By the end of May 2015, the average selling price of rubber in Vietnam was US$1,442 per ton, down from over US$2,000 per ton in early 2014. Prices have been averaging under US$1,500 per ton since October 2014. Compared to exports in April 2015, exports in May rose 53.3 percent in volume and 57.2 percent in value. In May, low prices spurred Vietnam on to export 80,485 tons of natural latex, reaching a total of 330,059 for the first five months of 2015. In May, synthetic rubber exports reached 38,145 tons.
In 2015, much of Vietnam’s rubber exports have gone to neighboring China and Malaysia, which had imported 160,430 and 54,244 tons of Vietnamese rubber respectively in the first five months of the year.
According to Vietnam’s Ministry of Agriculture and Rural Development (MARD), in 2014, Vietnam’s two biggest latex importers, including China and Malaysia, imported 43.5 percent and 19.4 percent of Vietnam’s total export respectively, minor drops of 3.4 percent and 8.5 percent respectively from 2013 levels. Vietnam’s latex exports to other core markets, such as India, German and Korea, also dropped over the course of the year. In contrast, exports to Sri Lanka, Turkey, and the U.S. quadrupled in 2014.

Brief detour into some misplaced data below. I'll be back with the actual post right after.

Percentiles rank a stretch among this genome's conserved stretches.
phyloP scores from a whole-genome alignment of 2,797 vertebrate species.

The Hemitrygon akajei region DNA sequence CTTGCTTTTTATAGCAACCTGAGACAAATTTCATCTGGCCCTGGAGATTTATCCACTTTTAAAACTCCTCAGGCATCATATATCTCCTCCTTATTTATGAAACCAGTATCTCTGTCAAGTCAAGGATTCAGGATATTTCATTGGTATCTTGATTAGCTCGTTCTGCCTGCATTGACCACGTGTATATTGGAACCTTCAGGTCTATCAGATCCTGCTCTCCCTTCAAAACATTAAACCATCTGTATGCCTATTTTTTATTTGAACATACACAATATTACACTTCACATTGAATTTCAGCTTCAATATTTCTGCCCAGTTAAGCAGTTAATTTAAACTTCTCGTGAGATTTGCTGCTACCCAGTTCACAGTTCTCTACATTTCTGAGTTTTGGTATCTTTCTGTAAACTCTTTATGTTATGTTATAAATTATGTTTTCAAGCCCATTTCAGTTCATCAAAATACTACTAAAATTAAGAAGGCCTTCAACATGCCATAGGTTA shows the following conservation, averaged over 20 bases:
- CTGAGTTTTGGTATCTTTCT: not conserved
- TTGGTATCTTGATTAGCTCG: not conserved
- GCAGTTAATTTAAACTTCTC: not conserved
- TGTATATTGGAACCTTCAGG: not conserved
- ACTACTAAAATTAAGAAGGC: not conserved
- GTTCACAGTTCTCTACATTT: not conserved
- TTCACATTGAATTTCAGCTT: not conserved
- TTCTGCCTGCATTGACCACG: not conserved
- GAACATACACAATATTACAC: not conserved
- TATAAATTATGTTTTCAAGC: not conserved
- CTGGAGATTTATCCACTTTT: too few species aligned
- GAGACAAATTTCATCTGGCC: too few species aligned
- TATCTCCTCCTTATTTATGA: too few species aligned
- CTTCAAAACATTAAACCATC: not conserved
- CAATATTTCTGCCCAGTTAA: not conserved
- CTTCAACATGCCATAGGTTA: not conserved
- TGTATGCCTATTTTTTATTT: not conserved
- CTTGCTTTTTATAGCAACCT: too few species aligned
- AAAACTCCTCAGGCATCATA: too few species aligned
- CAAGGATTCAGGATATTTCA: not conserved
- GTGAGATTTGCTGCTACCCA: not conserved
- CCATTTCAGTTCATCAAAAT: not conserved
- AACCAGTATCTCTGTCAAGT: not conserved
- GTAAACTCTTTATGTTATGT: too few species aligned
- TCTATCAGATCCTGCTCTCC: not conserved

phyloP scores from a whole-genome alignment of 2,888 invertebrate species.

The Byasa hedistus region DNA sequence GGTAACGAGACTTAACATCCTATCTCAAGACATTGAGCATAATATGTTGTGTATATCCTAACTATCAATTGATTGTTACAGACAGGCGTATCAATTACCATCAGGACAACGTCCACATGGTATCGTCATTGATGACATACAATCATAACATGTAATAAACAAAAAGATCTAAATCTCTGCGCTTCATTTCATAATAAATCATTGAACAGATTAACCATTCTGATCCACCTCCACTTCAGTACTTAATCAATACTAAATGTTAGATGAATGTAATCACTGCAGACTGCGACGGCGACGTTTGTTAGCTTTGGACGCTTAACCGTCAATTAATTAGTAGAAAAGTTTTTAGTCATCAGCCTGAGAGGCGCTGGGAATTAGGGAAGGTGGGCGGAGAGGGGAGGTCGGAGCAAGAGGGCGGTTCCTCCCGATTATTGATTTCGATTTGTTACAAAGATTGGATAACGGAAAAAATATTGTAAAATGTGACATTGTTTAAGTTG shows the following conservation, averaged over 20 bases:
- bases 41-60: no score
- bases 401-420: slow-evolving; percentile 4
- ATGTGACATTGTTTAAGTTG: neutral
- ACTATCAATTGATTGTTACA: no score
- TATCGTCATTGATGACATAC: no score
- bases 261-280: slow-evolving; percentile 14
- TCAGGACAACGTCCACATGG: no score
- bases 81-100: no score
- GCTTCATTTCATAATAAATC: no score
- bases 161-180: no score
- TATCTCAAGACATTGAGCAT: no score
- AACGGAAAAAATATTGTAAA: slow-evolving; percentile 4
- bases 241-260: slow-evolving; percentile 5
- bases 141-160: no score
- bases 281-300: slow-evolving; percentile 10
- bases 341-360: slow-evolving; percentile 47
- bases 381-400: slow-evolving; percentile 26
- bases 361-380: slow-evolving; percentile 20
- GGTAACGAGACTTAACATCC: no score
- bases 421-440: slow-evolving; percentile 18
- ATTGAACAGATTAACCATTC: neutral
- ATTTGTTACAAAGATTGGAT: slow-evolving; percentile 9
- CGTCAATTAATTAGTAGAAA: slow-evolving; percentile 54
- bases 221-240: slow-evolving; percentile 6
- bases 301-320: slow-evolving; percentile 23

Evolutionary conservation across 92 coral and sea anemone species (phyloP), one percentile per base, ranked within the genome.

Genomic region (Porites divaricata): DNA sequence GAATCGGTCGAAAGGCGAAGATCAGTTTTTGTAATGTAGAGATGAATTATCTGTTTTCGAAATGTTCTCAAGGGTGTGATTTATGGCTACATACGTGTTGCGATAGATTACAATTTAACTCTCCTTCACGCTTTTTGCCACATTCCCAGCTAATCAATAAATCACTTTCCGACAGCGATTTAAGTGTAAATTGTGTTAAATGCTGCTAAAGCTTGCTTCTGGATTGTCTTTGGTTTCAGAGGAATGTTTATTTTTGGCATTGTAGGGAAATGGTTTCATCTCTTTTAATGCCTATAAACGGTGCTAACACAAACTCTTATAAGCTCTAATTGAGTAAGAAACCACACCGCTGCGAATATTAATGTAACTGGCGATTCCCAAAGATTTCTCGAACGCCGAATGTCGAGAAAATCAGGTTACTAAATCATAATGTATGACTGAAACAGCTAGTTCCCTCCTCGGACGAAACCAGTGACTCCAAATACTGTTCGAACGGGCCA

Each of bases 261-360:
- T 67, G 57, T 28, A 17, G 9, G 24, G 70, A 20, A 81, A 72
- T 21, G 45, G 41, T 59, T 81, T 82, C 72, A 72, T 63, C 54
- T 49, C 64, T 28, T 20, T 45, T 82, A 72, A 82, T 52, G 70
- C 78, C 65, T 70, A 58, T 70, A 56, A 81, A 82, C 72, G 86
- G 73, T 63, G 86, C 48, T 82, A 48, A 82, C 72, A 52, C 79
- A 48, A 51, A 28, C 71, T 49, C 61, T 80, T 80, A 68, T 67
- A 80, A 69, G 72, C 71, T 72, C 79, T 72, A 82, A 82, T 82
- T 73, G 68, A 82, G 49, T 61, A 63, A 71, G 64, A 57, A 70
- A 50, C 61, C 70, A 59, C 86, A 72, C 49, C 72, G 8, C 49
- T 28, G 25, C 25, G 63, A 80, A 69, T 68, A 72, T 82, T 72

In response to the falling latex price, the Vietnam Rubber Association (VRA) had advised its members not to supply latex at any price lower than US$1,500 per ton, with an aim to stop the plunge. In the recent notice sent to International Rubber Consortium (IRCo), VRA has mentioned its members and Vietnamese farmers struggling with the low prices. In response to this, Thailand, Malaysia and Indonesia – the top three nations exporting 70 percent of the world’s rubber – intend to restrict supply in order to to help raise the price of the substance.
Vietnam’s Agriculture Minister Cao Duc Phat met recently with his Thai counterpart Petipong Pungbun na Ayudhya to discuss how to improve the rubber prices in the near future and how to work together with the International Tripartite Rubber Council (ITRC) and International Rubber Consortium (IRCo) to stabilize the rubber’s price.
Vietnam’s Ministry of Finance brought in tax incentives in 2014 granting some rubber products zero export tax, a decrease from the previous one percent tax. These products include balata, natural rubber, and synthetic rubber.